New cannabis won't give a `high'

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The Independent Online
KEITH HELLAWELL, the Government's "drugs tsar" has revealed that British scientists have been licensed to produce a new variety of cannabis - one that is almost totally free of the element that gives smokers a "high".

The scientists have been granted permission to grow the drug at a number of secret sites in the south of England. The new, "safe" variety is manufactured by extracting the element that gives the "high". The aim is to produce a drug that can be used to treat a number of illnesses including multiple sclerosis.

Botanists have known for years that cannabis contains an element that can bring effective pain relief and campaigners for its decriminalisation have long argued its medicinal properties.

But scientists have now found that the pain relieving elements in the drug have little to do with the "high" that smokers cherish.

In an exclusive interview with the Independent on Sunday Mr Hellawell said the discovery has, at a stroke, destroyed the campaign to legalise marijuana. He revealed that a British company, GW Pharmaceuticals, has been licensed to produce the new, modified drug.

The Home Office decided to back research into using cannabis extracts for medicinal use two years ago. Initial tests to isolate the most beneficial parts of the plant have shown that tetra-hydrocannabinol (THC) - the intoxicating compound in cannabis that gives recreational users a high - is not the element that relieves pain.

Now scientists are developing a cannabis-based drug with a minimal THC content. Trials are already taking place with 660 multiple sclerosis sufferers to measure the therapeutic effect of the Class B drug. The three-year study, costing nearly pounds 1m, is being carried out by the Medical Research Council. If the results are positive, the specially produced cannabis will be available as a treatment on prescription in the next two years in the form of an inhaler.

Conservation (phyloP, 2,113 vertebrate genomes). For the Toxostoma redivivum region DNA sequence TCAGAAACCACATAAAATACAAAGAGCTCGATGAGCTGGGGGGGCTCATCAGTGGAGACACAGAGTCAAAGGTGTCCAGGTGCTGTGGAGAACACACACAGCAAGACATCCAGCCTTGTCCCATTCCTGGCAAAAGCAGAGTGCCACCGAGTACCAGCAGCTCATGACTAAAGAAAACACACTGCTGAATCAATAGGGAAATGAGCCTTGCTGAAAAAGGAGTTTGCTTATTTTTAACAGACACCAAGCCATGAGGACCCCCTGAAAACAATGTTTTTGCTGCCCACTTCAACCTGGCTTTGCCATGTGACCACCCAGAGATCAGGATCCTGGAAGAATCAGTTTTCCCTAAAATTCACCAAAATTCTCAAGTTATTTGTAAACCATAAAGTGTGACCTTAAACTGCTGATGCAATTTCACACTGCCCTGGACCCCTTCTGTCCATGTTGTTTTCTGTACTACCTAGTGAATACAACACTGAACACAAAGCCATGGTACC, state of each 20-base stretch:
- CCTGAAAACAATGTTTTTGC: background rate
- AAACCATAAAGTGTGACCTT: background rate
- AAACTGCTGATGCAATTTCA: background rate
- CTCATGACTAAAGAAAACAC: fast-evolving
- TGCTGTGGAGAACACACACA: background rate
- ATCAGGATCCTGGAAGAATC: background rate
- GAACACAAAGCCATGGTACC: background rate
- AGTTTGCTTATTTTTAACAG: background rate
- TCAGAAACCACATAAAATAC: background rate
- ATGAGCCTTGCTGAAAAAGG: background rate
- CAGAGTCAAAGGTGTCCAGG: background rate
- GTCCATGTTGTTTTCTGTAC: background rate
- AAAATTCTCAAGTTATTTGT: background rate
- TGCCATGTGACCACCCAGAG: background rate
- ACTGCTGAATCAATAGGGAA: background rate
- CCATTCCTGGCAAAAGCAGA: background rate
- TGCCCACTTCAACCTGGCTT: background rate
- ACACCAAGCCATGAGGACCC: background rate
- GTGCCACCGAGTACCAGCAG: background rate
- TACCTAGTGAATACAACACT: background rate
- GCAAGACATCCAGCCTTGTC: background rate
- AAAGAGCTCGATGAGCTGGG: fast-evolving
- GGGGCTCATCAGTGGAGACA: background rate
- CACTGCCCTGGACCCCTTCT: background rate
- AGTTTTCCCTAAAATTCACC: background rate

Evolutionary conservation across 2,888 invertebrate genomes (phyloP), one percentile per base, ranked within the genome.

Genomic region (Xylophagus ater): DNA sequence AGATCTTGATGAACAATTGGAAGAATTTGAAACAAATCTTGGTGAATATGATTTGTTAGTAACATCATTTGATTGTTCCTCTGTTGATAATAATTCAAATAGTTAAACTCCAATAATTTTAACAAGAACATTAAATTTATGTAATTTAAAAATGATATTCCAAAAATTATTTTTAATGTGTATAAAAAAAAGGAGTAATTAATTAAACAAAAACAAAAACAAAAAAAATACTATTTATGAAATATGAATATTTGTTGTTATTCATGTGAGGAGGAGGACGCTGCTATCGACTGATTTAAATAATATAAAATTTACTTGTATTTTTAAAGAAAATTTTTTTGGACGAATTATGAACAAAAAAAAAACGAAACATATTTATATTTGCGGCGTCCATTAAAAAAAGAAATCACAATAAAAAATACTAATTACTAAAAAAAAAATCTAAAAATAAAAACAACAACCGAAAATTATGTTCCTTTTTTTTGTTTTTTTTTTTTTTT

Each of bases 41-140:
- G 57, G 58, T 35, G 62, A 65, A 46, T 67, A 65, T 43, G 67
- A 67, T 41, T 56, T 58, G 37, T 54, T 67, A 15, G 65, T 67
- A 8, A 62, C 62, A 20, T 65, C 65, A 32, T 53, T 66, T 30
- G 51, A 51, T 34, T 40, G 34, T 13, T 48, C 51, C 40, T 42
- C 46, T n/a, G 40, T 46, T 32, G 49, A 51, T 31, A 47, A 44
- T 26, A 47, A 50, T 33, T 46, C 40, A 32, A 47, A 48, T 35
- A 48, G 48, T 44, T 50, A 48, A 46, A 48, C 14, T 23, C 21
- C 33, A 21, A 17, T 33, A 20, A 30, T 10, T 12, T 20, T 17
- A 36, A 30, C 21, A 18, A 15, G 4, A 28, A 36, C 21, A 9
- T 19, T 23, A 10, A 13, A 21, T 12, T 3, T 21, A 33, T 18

Mr Hellawell said the Government's policy not to legalise cannabis has been vindicated and emphasised that cannabis in its pure form had a greater carcinogenic effect than tobacco.

"I get cross when the legalisers for recreational use used to be able to say all these poor people are suffering because of prohibitive policies," he said. "We have taken that argument away by carrying out this research. The benefit people may have in dulling their senses may not be the benefit needed to help them with their disease.

"There is no doctor in the world, even the ones who support the use of cannabis derivatives for medical treatment, who would support smoking of cannabis."

GW Pharmaceuticals confirmed that its tests had shown THC to give little benefit, although the company stressed it held a neutral position. "The myth is that sufferers benefit from THC because it dulls the pain," said a spokesman. "We want to develop a dose so there is no side-effect or high. I've talked to MS sufferers who are using cannabis and they have learned how to just take enough so they don't get high. Patients want to get on with their lives."

However, many MS suffers remain sceptical about the trials and intend to boycott any treatment that becomes available. Colin David, a member of the Medical Marijuana Co-operative, started using cannabis after fracturing his spine and has been acquitted twice for cultivating the drug. His view is that the treatment under development would not be as beneficial as cannabis in its pure form.

"The tablets they are using in the trials have been around for a while and have failed before," he said. "There are thousands of components in the plant which work together to benefit sufferers. Isolating only a few elements cannot have the same effect.

"Cannabis should be legalised. It's safer than alcohol and is far cheaper for people to grow their own."